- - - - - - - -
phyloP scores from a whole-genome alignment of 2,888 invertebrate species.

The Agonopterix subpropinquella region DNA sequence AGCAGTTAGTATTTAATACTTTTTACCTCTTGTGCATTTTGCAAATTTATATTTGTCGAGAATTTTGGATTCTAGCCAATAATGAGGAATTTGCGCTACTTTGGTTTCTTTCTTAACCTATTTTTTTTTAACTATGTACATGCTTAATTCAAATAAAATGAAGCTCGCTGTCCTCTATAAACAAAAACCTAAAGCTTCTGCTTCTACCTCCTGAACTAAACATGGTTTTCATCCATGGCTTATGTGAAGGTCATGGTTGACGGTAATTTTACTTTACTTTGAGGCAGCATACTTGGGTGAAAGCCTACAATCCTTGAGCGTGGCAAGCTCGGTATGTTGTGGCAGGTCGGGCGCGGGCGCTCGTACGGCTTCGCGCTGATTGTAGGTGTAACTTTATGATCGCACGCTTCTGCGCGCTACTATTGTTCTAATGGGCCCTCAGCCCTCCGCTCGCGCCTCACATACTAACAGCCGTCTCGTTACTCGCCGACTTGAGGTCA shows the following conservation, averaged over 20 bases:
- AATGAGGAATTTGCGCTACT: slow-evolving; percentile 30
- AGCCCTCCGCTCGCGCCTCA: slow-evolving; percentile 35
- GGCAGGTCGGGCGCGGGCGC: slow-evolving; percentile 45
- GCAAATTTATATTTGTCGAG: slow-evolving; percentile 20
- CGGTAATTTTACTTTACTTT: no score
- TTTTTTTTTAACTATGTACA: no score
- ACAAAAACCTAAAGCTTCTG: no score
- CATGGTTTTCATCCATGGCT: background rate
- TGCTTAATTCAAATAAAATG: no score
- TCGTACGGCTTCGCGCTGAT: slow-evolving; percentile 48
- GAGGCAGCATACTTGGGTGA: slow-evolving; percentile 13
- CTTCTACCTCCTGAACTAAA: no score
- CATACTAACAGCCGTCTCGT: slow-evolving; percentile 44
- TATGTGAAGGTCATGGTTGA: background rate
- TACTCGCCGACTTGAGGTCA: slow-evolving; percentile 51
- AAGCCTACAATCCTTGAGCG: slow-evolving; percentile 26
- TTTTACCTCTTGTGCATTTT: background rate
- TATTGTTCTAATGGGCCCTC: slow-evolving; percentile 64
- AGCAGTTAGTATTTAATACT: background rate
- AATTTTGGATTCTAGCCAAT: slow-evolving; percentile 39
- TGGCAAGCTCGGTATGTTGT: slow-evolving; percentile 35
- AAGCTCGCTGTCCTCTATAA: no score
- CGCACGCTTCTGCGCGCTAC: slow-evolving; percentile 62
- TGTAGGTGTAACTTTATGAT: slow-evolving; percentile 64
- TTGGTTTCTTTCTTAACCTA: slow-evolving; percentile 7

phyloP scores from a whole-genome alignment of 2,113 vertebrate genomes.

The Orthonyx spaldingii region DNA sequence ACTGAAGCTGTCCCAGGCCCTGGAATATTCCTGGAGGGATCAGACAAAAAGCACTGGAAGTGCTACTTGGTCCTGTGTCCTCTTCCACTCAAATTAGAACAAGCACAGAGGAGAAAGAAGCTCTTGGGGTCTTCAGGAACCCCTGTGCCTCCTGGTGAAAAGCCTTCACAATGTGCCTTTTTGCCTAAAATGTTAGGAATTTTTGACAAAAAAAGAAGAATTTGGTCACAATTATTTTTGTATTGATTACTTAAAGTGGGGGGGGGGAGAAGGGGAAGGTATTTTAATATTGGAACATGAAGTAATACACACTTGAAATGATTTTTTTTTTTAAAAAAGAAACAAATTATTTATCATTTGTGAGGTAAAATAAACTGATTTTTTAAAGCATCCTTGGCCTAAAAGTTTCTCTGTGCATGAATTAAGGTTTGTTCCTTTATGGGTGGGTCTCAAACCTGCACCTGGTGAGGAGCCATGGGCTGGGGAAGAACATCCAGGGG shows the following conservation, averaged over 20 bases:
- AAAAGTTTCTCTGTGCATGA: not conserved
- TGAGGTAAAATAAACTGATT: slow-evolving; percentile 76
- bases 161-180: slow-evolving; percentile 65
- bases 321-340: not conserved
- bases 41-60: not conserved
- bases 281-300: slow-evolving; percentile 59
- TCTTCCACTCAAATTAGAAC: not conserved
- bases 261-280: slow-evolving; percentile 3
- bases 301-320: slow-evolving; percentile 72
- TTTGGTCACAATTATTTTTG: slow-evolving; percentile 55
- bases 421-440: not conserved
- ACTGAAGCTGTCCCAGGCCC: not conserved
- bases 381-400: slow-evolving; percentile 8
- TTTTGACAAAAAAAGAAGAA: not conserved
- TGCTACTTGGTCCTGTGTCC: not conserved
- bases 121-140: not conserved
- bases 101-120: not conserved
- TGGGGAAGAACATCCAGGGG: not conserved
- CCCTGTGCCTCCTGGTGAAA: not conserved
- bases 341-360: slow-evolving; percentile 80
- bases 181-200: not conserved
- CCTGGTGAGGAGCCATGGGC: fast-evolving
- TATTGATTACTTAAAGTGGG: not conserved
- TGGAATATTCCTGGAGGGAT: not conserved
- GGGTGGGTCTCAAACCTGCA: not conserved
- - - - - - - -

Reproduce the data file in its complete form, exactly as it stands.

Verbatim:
phyloP scores from a whole-genome alignment of 2,888 invertebrate species.

The Agonopterix subpropinquella region DNA sequence AGCAGTTAGTATTTAATACTTTTTACCTCTTGTGCATTTTGCAAATTTATATTTGTCGAGAATTTTGGATTCTAGCCAATAATGAGGAATTTGCGCTACTTTGGTTTCTTTCTTAACCTATTTTTTTTTAACTATGTACATGCTTAATTCAAATAAAATGAAGCTCGCTGTCCTCTATAAACAAAAACCTAAAGCTTCTGCTTCTACCTCCTGAACTAAACATGGTTTTCATCCATGGCTTATGTGAAGGTCATGGTTGACGGTAATTTTACTTTACTTTGAGGCAGCATACTTGGGTGAAAGCCTACAATCCTTGAGCGTGGCAAGCTCGGTATGTTGTGGCAGGTCGGGCGCGGGCGCTCGTACGGCTTCGCGCTGATTGTAGGTGTAACTTTATGATCGCACGCTTCTGCGCGCTACTATTGTTCTAATGGGCCCTCAGCCCTCCGCTCGCGCCTCACATACTAACAGCCGTCTCGTTACTCGCCGACTTGAGGTCA shows the following conservation, averaged over 20 bases:
- AATGAGGAATTTGCGCTACT: slow-evolving; percentile 30
- AGCCCTCCGCTCGCGCCTCA: slow-evolving; percentile 35
- GGCAGGTCGGGCGCGGGCGC: slow-evolving; percentile 45
- GCAAATTTATATTTGTCGAG: slow-evolving; percentile 20
- CGGTAATTTTACTTTACTTT: no score
- TTTTTTTTTAACTATGTACA: no score
- ACAAAAACCTAAAGCTTCTG: no score
- CATGGTTTTCATCCATGGCT: background rate
- TGCTTAATTCAAATAAAATG: no score
- TCGTACGGCTTCGCGCTGAT: slow-evolving; percentile 48
- GAGGCAGCATACTTGGGTGA: slow-evolving; percentile 13
- CTTCTACCTCCTGAACTAAA: no score
- CATACTAACAGCCGTCTCGT: slow-evolving; percentile 44
- TATGTGAAGGTCATGGTTGA: background rate
- TACTCGCCGACTTGAGGTCA: slow-evolving; percentile 51
- AAGCCTACAATCCTTGAGCG: slow-evolving; percentile 26
- TTTTACCTCTTGTGCATTTT: background rate
- TATTGTTCTAATGGGCCCTC: slow-evolving; percentile 64
- AGCAGTTAGTATTTAATACT: background rate
- AATTTTGGATTCTAGCCAAT: slow-evolving; percentile 39
- TGGCAAGCTCGGTATGTTGT: slow-evolving; percentile 35
- AAGCTCGCTGTCCTCTATAA: no score
- CGCACGCTTCTGCGCGCTAC: slow-evolving; percentile 62
- TGTAGGTGTAACTTTATGAT: slow-evolving; percentile 64
- TTGGTTTCTTTCTTAACCTA: slow-evolving; percentile 7

phyloP scores from a whole-genome alignment of 2,113 vertebrate genomes.

The Orthonyx spaldingii region DNA sequence ACTGAAGCTGTCCCAGGCCCTGGAATATTCCTGGAGGGATCAGACAAAAAGCACTGGAAGTGCTACTTGGTCCTGTGTCCTCTTCCACTCAAATTAGAACAAGCACAGAGGAGAAAGAAGCTCTTGGGGTCTTCAGGAACCCCTGTGCCTCCTGGTGAAAAGCCTTCACAATGTGCCTTTTTGCCTAAAATGTTAGGAATTTTTGACAAAAAAAGAAGAATTTGGTCACAATTATTTTTGTATTGATTACTTAAAGTGGGGGGGGGGAGAAGGGGAAGGTATTTTAATATTGGAACATGAAGTAATACACACTTGAAATGATTTTTTTTTTTAAAAAAGAAACAAATTATTTATCATTTGTGAGGTAAAATAAACTGATTTTTTAAAGCATCCTTGGCCTAAAAGTTTCTCTGTGCATGAATTAAGGTTTGTTCCTTTATGGGTGGGTCTCAAACCTGCACCTGGTGAGGAGCCATGGGCTGGGGAAGAACATCCAGGGG shows the following conservation, averaged over 20 bases:
- AAAAGTTTCTCTGTGCATGA: not conserved
- TGAGGTAAAATAAACTGATT: slow-evolving; percentile 76
- bases 161-180: slow-evolving; percentile 65
- bases 321-340: not conserved
- bases 41-60: not conserved
- bases 281-300: slow-evolving; percentile 59
- TCTTCCACTCAAATTAGAAC: not conserved
- bases 261-280: slow-evolving; percentile 3
- bases 301-320: slow-evolving; percentile 72
- TTTGGTCACAATTATTTTTG: slow-evolving; percentile 55
- bases 421-440: not conserved
- ACTGAAGCTGTCCCAGGCCC: not conserved
- bases 381-400: slow-evolving; percentile 8
- TTTTGACAAAAAAAGAAGAA: not conserved
- TGCTACTTGGTCCTGTGTCC: not conserved
- bases 121-140: not conserved
- bases 101-120: not conserved
- TGGGGAAGAACATCCAGGGG: not conserved
- CCCTGTGCCTCCTGGTGAAA: not conserved
- bases 341-360: slow-evolving; percentile 80
- bases 181-200: not conserved
- CCTGGTGAGGAGCCATGGGC: fast-evolving
- TATTGATTACTTAAAGTGGG: not conserved
- TGGAATATTCCTGGAGGGAT: not conserved
- GGGTGGGTCTCAAACCTGCA: not conserved